Do I have to graze catch and forage crops or can I bale them?
Cover crops are a popular topic this season and can provide a valuable source of forage amidst the current fodder situation.
Many tillage farmers will be familiar with sowing catch crops under GLAS (Green Low-Carbon Agri-Environment Scheme) and a certain percentage of tillage farmers count catch crops as part of their routine soil management plan.
However, sowing these crops as a source of fodder may be a new ball game for many.
One thing that may be turning tillage farmers off sowing these crops – as a source of animal feed – is the weather and the uncertainty of damage that may be done to the ground if animals graze these crops.
AgriLand spoke to John Enright from DLF Seeds about some of the options available to farmers for ensiling.
According to John, Westerwold ryegrass (Westerwolds) is among one of the most common options. This would be his top pick for cost/kg of dry matter (DM). It is a fast-growing, bulky crop and has the ability to produce 7t/ac (fresh weight) or 1.89t of DM/ac.
Italian ryegrass (1.35t of DM/ac) and forage rye (2.25t of DM/ac) are also ideal for ensiling, zero-grazing or grazing. He added that while forage rape can be baled or ensiled, it is not ideal for this crop.
“Westerwolds is the best option in terms of cost and cost/kg of DM. It has the potential to grow the most amount of forage in that short window that farmers have,” John explained.
Avoiding volunteers in following tillage crops
Something that makes farmers cautious about growing some of these crops is the appearance of volunteers in succeeding tillage crops. However, volunteers are easily avoided once crops are not allowed go to seed.
“Farmers cannot let Westerwolds go to seed. If you put in your crop in the next week to 10 days, you’ll be anticipating a harvest date around late-September or early-October.”
John emphasised that “it’s critical that you don’t let it go to seed” to avoid volunteers in future tillage crops.
The last thing you want is to have a solution for the dairy farmer and create a problem for the tillage farmer down the road.
Potential for growth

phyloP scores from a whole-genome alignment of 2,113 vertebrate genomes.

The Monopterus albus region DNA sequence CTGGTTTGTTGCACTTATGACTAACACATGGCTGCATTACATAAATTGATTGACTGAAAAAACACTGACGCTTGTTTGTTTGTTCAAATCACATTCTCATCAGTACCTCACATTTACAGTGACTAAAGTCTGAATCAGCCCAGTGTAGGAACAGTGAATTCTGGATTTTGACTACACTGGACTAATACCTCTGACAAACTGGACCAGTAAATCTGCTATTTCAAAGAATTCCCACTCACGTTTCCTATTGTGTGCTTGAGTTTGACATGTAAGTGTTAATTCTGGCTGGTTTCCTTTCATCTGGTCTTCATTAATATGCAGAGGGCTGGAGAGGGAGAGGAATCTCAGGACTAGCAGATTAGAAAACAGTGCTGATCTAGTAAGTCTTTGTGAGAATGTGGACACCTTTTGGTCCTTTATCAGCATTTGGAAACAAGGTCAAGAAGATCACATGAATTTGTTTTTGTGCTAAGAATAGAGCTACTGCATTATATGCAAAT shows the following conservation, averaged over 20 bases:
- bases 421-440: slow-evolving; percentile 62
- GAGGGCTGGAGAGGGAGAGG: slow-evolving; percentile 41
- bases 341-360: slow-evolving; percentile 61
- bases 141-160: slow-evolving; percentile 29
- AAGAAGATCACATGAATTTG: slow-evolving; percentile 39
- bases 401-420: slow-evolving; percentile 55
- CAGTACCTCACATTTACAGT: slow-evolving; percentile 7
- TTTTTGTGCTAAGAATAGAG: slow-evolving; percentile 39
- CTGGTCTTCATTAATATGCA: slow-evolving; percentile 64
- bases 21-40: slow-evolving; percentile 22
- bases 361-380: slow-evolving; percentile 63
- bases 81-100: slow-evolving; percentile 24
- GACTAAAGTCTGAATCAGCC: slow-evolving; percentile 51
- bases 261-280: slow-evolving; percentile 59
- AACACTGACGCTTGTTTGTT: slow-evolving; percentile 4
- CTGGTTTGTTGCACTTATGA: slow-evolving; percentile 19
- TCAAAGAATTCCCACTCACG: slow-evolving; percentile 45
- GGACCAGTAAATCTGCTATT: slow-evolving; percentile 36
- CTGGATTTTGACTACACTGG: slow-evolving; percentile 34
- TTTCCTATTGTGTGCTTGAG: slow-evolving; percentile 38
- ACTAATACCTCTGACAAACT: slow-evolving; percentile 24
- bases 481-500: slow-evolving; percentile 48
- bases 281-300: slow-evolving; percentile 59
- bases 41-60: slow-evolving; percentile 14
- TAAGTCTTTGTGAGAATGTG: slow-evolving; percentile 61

Westerwolds is a short-term crop and is ideal for an over-winter crop. If it’s sowed in the coming days, it should be ready for harvest by the end of September or early October in average weather conditions. If desired, the crop could be grazed up until March before spring barley is planted.
Italian ryegrass is a longer-term project. If farmers have the ground for two to three years, Italian ryegrass is very suitable. The first crop produced will be low in fibre. However, farmers will have a crop that can be baled.
After this, farmers can get three to four cuts per year from Italian ryegrass in the first two years. John explained that there might be a third season in the crop if it’s managed well.
While crops like forage rape can be baled, this is not an ideal practice as these crops have a low DM content. Forage rape has an average DM content of 12-13%, highlighting that almost 90% of the bale would be water.
Forage rape provides a higher fresh yield than the other forage crops mentioned above, but is more suited to grazing in-situ or zero-grazing. Some farmers ensile stubble turnips, but this crop is also best suited to grazing in most situations.
Seed availability is the next thing that will influence which crop you grow.
“Seed availability across all seed is becoming an issue, as the drought is having similar effects across Europe.
“Farmers need to be making decisions now – rather than waiting another week or two – or without doubt they will be disappointed,” John added.